Oh, I still build interesting encounters. I come up with cool twists and challenges to throw at the players. Really my play style is a combination of things you, Yagami, advocate and the playstyles of Iserith and Centauri. I'm living proof there is a very happy middle ground

Btw, I know your comment wasn't directed at me, I just didn't see it until I had posted.




And I build interesting encounters too.

You and are do not stand at opposite shores, of that I'm pretty sure.

I'm on a journey of enlightenment, learning and self-improvement. A journey towards mastery. A journey that will never end. If you challenge me, prepare to be challenged. If you have something to offer as a fellow student, I will accept it. If you call yourself a master, prepare to be humbled. If you seek me, look to the path. I will be traveling it.

 

Proudly playing in many wrong ways. I'm not afraid of playing wrong according to the rules. Why are you?

 

100 Crack Reply of the Yagamifire. You are already wrong.

 
1) If there isn't really a choice (not really), why do DMs feel compelled to go through the motions of info-dumping the quest and then asking for the PCs to choose?
2) Why not just say, "This is the quest you're on and here's why. Let's get to it."
3) What's the upside to playing out the quest-giver scene if the outcome is already known (or at least assumed)?




1) the illusion of choice matters to people.
2) to this day, this is my still my preferred method of one-shots (or even short term things like a module). 
3) Again, the illusion. Also for some people it represents a way to get some RP in. 

It's honestly is pretty simple: you have to start somewhere.
The reason this is so common is because it's how new most DM's start off. They read the DMG, maybe some articles or blogs, and start with those basics. 
Somewhere they learned that it's not good to 'railroad', but they know that 'all roads lead to rome'. If the first npc doesn't hook the pc's into going to Mt Doom, maybe the second one can get them a few cities closer, where they meet another npc...
Eventually the players are going to end up where they need to be, but as long as they made their decisions along the way it's more collaborative than a 'true' railroad. This style of gaming is extremely easy to do, for both players and DM, and fills the players' needs to make their own choices along the way. Everyone is basically happy, and the game continues on. IMO, this is the type of game most people expect.

In theory, the DM gets more experienced, and may eventually get to the point where he can run a true sandbox. But unfortunately (for whatever reason) many never graduate to that level.
FWIW [4e designer] baseline assumption was that roughly 70% of your feats would be put towards combat effectiveness, parties would coordinate, and strikers would do 20/40/60 at-will damage+novas. If your party isn't doing that... well, you are below baseline, so yes, you need to optimize slightly to meet baseline. -Alcestis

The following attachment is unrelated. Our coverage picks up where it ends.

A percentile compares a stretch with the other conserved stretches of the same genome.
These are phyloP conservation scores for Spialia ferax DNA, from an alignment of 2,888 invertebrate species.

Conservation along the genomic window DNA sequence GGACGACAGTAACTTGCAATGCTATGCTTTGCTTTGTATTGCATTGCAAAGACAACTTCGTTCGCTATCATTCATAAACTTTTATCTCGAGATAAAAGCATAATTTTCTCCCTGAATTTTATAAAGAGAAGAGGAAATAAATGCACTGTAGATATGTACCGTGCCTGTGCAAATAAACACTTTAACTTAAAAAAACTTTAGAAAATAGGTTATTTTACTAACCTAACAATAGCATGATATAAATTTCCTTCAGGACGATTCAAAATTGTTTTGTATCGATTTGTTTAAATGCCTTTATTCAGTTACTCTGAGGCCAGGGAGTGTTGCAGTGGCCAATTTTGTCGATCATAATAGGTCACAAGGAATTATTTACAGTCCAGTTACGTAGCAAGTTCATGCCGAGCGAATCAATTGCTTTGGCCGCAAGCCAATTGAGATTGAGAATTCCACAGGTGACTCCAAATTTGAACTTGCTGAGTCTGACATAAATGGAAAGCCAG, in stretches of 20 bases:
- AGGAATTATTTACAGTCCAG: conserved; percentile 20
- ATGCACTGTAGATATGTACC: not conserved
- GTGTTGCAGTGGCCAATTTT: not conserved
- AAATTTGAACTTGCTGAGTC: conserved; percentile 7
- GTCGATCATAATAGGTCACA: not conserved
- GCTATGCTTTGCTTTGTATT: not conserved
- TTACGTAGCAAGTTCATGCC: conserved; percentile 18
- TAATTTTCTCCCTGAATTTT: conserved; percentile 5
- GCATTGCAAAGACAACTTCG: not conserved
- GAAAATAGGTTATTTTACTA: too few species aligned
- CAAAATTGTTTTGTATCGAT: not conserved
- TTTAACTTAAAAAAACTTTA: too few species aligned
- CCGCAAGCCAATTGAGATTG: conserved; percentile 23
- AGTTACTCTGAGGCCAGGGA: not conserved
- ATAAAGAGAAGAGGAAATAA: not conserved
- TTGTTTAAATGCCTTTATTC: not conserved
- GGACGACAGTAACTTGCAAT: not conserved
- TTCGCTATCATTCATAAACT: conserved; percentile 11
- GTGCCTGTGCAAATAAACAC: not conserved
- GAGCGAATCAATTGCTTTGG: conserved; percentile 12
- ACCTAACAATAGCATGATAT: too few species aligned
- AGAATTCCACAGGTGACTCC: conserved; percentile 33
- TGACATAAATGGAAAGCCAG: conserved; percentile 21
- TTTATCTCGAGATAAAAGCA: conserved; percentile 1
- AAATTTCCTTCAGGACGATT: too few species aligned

1) If there isn't really a choice (not really), why do DMs feel compelled to go through the motions of info-dumping the quest and then asking for the PCs to choose?
2) Why not just say, "This is the quest you're on and here's why. Let's get to it."
3) What's the upside to playing out the quest-giver scene if the outcome is already known (or at least assumed)?




1) the illusion of choice matters to people.
2) to this day, this is my still my preferred method of one-shots (or even short term things like a module). 
3) Again, the illusion. Also for some people it represents a way to get some RP in. 

It's honestly is pretty simple: you have to start somewhere.
The reason this is so common is because it's how new most DM's start off. They read the DMG, maybe some articles or blogs, and start with those basics. 
Somewhere they learned that it's not good to 'railroad', but they know that 'all roads lead to rome'. If the first npc doesn't hook the pc's into going to Mt Doom, maybe the second one can get them a few cities closer, where they meet another npc...
Eventually the players are going to end up where they need to be, but as long as they made their decisions along the way it's more collaborative than a 'true' railroad. This style of gaming is extremely easy to do, for both players and DM, and fills the players' needs to make their own choices along the way. Everyone is basically happy, and the game continues on. IMO, this is the type of game most people expect.

In theory, the DM gets more experienced, and may eventually get to the point where he can run a true sandbox. But unfortunately (for whatever reason) many never graduate to that level.



I think it is worth exploring those reasons...so that they can be overcome. A community should be structured to help its members improve.

I'm on a journey of enlightenment, learning and self-improvement. A journey towards mastery. A journey that will never end. If you challenge me, prepare to be challenged. If you have something to offer as a fellow student, I will accept it. If you call yourself a master, prepare to be humbled. If you seek me, look to the path. I will be traveling it.

 

Proudly playing in many wrong ways. I'm not afraid of playing wrong according to the rules. Why are you?

 

100 Crack Reply of the Yagamifire. You are already wrong.

I honestly think that one of the reasons dm's don't advance beyond that 'midpoint' that i described is that it meets expectations. The players learn to play with a similar structure, they come to expect it in gaming, they join a new group that functions similary, and (the same) expectations are reinforced on both sides of the screen. 

People don't see a reason to improve, and don't know how to (since they've only ever seen the same things). 


This forum would need to teach people to break the cycle. Which is a difficult task, since half of its regulars won't even acknowledge that the cycle exists.
FWIW [4e designer] baseline assumption was that roughly 70% of your feats would be put towards combat effectiveness, parties would coordinate, and strikers would do 20/40/60 at-will damage+novas. If your party isn't doing that... well, you are below baseline, so yes, you need to optimize slightly to meet baseline. -Alcestis